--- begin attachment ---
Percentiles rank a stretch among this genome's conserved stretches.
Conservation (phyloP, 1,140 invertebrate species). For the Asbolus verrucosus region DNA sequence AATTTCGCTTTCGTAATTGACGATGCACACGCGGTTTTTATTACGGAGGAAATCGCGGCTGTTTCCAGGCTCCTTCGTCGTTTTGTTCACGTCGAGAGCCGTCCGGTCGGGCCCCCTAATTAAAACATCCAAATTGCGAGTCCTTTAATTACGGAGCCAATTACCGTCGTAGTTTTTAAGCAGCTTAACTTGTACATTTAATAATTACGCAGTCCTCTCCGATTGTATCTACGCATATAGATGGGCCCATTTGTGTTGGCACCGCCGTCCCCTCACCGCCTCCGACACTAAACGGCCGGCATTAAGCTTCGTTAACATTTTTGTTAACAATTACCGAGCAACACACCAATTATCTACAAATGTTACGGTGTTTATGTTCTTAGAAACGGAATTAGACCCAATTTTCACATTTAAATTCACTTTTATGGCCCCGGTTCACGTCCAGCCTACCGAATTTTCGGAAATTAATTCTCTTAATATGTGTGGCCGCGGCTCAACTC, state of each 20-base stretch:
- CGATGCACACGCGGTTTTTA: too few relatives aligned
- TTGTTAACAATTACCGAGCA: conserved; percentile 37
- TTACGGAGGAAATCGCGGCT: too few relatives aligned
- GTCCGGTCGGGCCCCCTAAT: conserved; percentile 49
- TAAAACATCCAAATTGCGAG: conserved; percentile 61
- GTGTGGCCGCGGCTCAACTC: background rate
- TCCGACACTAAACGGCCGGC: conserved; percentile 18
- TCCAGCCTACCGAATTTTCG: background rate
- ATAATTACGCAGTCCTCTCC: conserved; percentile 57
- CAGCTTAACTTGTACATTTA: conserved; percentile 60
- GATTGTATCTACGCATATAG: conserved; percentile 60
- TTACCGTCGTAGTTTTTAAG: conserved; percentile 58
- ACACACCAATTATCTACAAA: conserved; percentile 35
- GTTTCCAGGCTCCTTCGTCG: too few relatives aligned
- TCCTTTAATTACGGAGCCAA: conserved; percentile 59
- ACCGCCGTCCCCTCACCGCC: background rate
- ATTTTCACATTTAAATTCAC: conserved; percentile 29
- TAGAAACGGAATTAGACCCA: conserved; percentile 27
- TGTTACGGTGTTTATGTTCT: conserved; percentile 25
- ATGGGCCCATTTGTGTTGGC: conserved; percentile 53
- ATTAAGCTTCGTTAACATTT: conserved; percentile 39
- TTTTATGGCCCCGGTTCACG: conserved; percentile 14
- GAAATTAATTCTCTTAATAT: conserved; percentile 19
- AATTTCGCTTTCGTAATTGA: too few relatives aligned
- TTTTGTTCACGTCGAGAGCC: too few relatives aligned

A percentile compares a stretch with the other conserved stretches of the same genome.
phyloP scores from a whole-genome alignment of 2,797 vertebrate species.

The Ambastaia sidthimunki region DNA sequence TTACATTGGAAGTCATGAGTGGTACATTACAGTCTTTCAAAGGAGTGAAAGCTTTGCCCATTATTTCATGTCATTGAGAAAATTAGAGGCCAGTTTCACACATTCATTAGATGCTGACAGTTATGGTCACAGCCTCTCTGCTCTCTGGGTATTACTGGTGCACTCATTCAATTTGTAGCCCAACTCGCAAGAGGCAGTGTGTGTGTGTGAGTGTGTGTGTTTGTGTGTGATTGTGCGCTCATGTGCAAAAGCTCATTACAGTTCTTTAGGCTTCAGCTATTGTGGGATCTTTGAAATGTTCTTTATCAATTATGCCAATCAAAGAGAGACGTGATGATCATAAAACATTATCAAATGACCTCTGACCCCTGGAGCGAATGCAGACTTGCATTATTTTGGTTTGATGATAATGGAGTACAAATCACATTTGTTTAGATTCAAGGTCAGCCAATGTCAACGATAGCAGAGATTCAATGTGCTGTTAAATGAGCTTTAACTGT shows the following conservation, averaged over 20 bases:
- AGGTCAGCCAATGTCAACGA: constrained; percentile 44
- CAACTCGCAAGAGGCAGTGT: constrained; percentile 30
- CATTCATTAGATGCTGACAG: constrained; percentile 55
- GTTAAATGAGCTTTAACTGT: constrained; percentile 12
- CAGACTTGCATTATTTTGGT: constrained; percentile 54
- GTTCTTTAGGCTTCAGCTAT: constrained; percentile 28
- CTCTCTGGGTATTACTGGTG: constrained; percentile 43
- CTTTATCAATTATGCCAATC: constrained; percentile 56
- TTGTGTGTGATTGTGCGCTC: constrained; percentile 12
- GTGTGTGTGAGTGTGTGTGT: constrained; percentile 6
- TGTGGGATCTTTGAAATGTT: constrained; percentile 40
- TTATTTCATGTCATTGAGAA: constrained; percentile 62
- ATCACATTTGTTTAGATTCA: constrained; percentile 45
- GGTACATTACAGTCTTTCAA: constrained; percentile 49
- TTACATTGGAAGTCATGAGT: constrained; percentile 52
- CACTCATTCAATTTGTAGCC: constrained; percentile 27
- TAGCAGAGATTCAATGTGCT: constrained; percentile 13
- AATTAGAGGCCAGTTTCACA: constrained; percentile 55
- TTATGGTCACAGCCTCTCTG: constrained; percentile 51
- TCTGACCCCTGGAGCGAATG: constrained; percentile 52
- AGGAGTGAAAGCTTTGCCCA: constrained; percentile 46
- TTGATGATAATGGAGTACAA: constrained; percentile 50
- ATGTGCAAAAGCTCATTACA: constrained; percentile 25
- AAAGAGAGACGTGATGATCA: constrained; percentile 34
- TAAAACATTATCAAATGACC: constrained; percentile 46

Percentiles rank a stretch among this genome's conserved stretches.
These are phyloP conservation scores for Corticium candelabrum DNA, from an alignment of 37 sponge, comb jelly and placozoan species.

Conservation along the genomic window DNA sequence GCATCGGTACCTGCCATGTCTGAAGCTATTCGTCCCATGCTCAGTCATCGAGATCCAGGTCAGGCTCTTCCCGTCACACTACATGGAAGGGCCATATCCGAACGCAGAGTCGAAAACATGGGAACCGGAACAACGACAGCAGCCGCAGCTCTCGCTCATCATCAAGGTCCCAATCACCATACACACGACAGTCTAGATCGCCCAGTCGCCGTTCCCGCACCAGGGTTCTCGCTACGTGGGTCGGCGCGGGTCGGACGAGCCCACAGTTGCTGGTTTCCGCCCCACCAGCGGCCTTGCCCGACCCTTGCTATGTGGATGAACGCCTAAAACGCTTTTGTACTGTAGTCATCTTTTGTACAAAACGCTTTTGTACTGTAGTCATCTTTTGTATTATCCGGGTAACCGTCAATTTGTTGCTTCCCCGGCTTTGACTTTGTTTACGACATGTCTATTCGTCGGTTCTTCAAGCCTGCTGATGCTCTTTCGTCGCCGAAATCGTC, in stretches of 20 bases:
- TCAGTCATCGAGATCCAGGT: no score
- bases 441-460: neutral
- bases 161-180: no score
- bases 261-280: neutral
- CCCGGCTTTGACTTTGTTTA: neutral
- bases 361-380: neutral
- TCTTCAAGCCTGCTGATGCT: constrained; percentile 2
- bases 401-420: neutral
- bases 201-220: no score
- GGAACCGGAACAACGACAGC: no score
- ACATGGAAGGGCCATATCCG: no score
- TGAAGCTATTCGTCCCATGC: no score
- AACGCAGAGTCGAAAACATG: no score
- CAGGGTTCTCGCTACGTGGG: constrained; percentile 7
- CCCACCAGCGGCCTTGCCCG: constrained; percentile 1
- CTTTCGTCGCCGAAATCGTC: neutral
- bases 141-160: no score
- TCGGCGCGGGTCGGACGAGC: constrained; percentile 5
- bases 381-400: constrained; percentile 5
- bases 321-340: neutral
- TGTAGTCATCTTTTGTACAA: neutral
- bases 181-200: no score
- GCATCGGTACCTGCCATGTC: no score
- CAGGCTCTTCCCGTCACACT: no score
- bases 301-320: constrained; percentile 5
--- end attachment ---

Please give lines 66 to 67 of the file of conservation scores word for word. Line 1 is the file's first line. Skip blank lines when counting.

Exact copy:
- bases 401-420: neutral
- bases 201-220: no score